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Curie subsea cable set to transmit to Chile, with a pit stop to Panama

November 14, 2019
Jayne Stowell

Global Network Infrastructure Strategy, Submarine, Google

Cristian Ramos

Global Network Infrastructure Strategy, Submarine, Google

We are pleased to announce that Curie, a Google-owned subsea cable, has been successfully installed and tested. We are currently connecting it to Google’s network, and expect the private cable to begin transmitting data in Q2 2020, powering Google services like Gmail, Search, YouTube and Google Cloud.

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Curie: A look inside Google’s International Private Subsea Cable

Equipped with four 18 Tbps fiber-optic pairs and running from the United States to Chile, Curie is 10,500 kilometers long and delivers 72 Tbps of much needed bandwidth to South America. Curie landed in Valparaiso last April, and was the first subsea cable to connect to Chile in 19 years. The historic landing was made possible in partnership with SubCom, a global partner for undersea data transport, which engineered, manufactured and installed the Curie system ahead of schedule.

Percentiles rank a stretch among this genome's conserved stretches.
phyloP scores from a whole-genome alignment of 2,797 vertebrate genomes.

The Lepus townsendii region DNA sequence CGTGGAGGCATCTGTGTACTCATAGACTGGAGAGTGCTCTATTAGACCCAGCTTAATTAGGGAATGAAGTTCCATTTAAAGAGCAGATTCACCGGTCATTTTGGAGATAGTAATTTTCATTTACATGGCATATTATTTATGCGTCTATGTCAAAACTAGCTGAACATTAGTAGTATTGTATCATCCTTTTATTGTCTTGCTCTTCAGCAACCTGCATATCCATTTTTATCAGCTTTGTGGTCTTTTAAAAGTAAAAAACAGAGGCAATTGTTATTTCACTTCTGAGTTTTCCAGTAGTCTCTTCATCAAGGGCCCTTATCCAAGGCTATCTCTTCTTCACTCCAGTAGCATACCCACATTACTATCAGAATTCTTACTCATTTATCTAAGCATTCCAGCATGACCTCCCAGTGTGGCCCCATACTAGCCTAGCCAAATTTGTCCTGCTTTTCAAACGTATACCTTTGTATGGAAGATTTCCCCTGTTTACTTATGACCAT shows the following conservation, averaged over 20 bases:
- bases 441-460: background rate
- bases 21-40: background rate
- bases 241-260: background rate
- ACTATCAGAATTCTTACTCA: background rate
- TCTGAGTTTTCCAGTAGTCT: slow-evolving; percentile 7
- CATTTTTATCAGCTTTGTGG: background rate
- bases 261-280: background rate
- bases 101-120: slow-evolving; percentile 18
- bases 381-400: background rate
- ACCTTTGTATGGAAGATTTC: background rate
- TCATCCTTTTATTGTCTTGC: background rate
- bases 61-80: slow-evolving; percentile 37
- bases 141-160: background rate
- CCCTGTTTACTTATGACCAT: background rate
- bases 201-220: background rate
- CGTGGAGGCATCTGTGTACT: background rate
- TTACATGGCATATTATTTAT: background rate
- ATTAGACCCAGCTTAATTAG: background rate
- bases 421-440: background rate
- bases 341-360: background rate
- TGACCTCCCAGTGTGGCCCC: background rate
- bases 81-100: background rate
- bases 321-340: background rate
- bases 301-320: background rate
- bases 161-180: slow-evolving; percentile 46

We are excited to announce we're adding the first Curie branch into Panama. Once operational, this branch will enhance connectivity and bandwidth to Central America, and increase our ability to connect to other networks in the region, providing resiliency to our global cloud infrastructure. For seamless integration, SubCom has also been selected to supply the Curie branch to Panama.


By owning and operating our own subsea cables we can add a layer of security beyond what’s available over the public internet, and can plan effectively for the future capacity needs of our customers and users around the world. 

Commissioned in 2018, Curie was our third wholly-owned subsea cable. Since then, we’ve also commissioned Dunant, which crosses the Atlantic from the Virginia coast in the U.S. to the French coast; and Equiano, which will route from Portugal to South Africa. Once again, we’re reminded that the cloud isn’t in the sky—it’s in the ocean.

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